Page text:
Our Family Stories

When my parents first got married, my half-sister was six. All the time she would ask him for stories about when he was her age. She wanted to know all about him. My dad though, ever practical, had no desire to tell my sister the true stories of his youth. These were tales filled with disobeying parents, sneaking out of the house, freaking out babysitters and just generally getting in trouble.

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Eventually he came up with the tales that developed what I think may be his secret super power- story telling. These are detailed, dramatic stories full of perilous situations and child heroes. My favorite might be the ones where his mother is pregnant with him. She is in the car driving somewhere, lost and my father realizes her confusion. He peeks out of her bellybutton (which is apparently more like a little skylight) and tells her which way to go. She listens and they get where they are supposed to! This story is an adorable and quintessential little bit of Dad- he’s the hero but also, a bit of a know it all.

This Easter we were able to bring these stories into the lives of my nieces. My mother emailed Dad requesting he clarify the details of his Easter story and he did one better- he wrote out the whole thing! For years I have been requesting this and it was an incredible treat to have. It was made better only by my oldest niece reading the story of how “Granddaddy” saved Easter aloud to all of us.

 

I never thought of my dad as a writer until recently. These stories have been with us for so long there were just part of a part of his goofiness we cherished as children. But now that he writes us infamously long emails about his travels, I can see it. Everything he writes is full. It’s sensory, it’s visual, it’s emotional. This is the way he describes a taxi ride but also, how his travels have impacted him. It’s all with the same intensity. I’m especially glad my nieces can experience this, even if their Granddaddy is thousands of miles away.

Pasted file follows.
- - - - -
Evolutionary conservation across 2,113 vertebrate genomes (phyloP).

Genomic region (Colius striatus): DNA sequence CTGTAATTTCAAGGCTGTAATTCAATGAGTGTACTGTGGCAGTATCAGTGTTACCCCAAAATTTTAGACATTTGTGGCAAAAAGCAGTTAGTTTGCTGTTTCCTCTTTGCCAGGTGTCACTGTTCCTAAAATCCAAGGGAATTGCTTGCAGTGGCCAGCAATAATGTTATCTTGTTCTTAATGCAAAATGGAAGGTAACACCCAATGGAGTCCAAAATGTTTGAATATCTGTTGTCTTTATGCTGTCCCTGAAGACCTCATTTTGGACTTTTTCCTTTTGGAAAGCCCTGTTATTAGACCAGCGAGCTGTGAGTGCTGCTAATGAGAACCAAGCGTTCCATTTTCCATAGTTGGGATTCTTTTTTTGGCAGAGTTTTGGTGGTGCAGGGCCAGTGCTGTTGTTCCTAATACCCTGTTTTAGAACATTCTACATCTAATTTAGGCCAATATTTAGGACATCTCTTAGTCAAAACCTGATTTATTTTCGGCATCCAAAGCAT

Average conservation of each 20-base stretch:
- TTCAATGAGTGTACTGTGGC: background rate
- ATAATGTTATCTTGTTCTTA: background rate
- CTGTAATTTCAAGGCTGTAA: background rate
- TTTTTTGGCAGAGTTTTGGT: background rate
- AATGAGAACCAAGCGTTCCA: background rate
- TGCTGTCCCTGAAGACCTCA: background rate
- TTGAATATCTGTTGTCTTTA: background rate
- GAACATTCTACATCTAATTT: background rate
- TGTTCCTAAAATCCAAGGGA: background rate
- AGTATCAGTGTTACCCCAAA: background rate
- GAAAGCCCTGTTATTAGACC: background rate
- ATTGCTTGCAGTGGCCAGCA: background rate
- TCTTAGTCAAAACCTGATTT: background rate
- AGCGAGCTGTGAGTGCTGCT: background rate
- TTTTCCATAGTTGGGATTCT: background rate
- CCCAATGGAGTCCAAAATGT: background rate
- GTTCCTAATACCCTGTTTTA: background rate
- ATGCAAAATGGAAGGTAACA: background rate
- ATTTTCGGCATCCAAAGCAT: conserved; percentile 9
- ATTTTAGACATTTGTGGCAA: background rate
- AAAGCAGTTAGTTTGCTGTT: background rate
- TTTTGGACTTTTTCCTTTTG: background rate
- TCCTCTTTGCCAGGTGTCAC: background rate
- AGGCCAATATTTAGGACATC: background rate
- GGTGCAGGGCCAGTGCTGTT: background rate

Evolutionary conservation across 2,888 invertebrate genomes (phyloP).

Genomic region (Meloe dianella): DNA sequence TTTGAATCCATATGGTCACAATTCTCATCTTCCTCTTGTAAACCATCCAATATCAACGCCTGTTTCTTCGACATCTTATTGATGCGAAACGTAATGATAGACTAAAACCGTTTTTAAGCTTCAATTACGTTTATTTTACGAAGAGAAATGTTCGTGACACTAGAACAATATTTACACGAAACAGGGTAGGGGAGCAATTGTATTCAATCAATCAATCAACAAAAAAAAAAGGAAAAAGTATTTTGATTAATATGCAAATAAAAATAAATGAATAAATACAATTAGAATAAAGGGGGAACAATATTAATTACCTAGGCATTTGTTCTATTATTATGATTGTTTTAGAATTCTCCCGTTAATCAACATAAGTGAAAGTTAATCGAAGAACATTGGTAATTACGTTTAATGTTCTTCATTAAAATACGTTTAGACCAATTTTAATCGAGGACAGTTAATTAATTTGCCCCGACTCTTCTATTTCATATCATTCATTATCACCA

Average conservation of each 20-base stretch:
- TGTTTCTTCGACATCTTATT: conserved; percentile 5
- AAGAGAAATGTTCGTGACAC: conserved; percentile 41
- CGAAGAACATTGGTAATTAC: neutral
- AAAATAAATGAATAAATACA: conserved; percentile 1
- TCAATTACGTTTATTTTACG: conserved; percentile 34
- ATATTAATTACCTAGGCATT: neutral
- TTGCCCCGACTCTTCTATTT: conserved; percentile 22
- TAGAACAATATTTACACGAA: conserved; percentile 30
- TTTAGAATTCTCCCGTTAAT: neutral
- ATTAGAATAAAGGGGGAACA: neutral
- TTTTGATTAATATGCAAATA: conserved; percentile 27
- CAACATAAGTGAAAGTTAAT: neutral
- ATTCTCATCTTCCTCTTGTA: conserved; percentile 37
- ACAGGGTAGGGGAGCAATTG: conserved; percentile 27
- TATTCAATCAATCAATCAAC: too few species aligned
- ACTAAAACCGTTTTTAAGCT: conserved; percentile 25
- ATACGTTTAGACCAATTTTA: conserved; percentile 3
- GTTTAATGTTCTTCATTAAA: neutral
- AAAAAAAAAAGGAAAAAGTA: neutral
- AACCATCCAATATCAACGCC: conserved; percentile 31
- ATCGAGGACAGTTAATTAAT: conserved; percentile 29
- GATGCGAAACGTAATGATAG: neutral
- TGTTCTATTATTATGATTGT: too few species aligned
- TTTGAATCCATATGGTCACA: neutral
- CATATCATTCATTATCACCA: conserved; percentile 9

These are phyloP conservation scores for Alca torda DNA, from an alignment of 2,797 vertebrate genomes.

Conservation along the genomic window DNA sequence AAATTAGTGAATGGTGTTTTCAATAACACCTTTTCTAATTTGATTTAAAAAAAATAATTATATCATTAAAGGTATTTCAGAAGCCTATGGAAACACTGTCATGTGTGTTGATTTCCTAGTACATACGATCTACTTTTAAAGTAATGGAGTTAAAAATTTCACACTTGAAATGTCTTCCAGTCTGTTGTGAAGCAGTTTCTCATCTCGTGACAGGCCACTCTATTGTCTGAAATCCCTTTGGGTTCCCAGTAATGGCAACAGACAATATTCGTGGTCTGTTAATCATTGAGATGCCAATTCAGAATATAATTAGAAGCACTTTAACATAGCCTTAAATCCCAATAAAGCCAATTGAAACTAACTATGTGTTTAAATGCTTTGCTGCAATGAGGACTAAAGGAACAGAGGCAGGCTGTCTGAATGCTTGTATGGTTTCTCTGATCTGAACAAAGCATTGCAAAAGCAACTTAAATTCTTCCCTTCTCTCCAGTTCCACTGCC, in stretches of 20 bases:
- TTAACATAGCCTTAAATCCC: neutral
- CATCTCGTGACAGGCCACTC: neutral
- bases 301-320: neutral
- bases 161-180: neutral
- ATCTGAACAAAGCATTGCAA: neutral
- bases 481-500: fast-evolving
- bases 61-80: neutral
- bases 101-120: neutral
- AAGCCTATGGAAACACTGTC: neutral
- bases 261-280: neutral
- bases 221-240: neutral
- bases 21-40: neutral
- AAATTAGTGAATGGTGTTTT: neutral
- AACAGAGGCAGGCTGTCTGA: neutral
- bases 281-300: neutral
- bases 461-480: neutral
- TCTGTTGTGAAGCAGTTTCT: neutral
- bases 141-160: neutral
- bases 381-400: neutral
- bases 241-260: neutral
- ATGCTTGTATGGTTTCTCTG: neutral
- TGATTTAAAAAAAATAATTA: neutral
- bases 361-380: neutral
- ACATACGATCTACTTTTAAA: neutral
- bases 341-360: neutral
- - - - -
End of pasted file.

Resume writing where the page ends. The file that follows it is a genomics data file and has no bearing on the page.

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Public Speaking Makes Me Nauseous

You might call me a nervous Nellie. Speaking in front of a large group of people, even if I know them very well, is enough to bring heat to my face, start my heart racing and my stomach turning. It’s something I occasionally try to address but have made little progress with. My college public speaking class, my company’s speaking class for 12 weeks and even our monthly public speaking luncheon still left with my stomach in my throat every time I opened my mouth. But there is a pretty clear difference. I’m willing to speak in public now. Even though I’m red-faced while speaking rapidly while I start to sweat and might even cry, I still stand up (most of the time).

It’s what I would very generously call a work in progress, but despite all that I am actually working on it and progressing. It was a very small thing but last week I went to check out Speak Easy, a monthly story competition at Five Star Tavern. Normally there’s a theme and people sign up to tell a story on that theme. This time despite the decent sized crowd not a single person volunteered to speak. To combat this problem they had people volunteer to have the audience ask them questions. The theme was Karma Police. You may see the connection there. From the moment I was told about this change of plans I was on edge. Regardless I volunteered and answered a few questions at the mic. I even got a few laughs. Since it was a bar it’s possible no one even noticed my red face!

To take matters worse I’ve officially joined a Toastmasters Club. If you’re not familiar with this organization, people join to become better and more confident speakers. Welcome to my new constant world of nausea!

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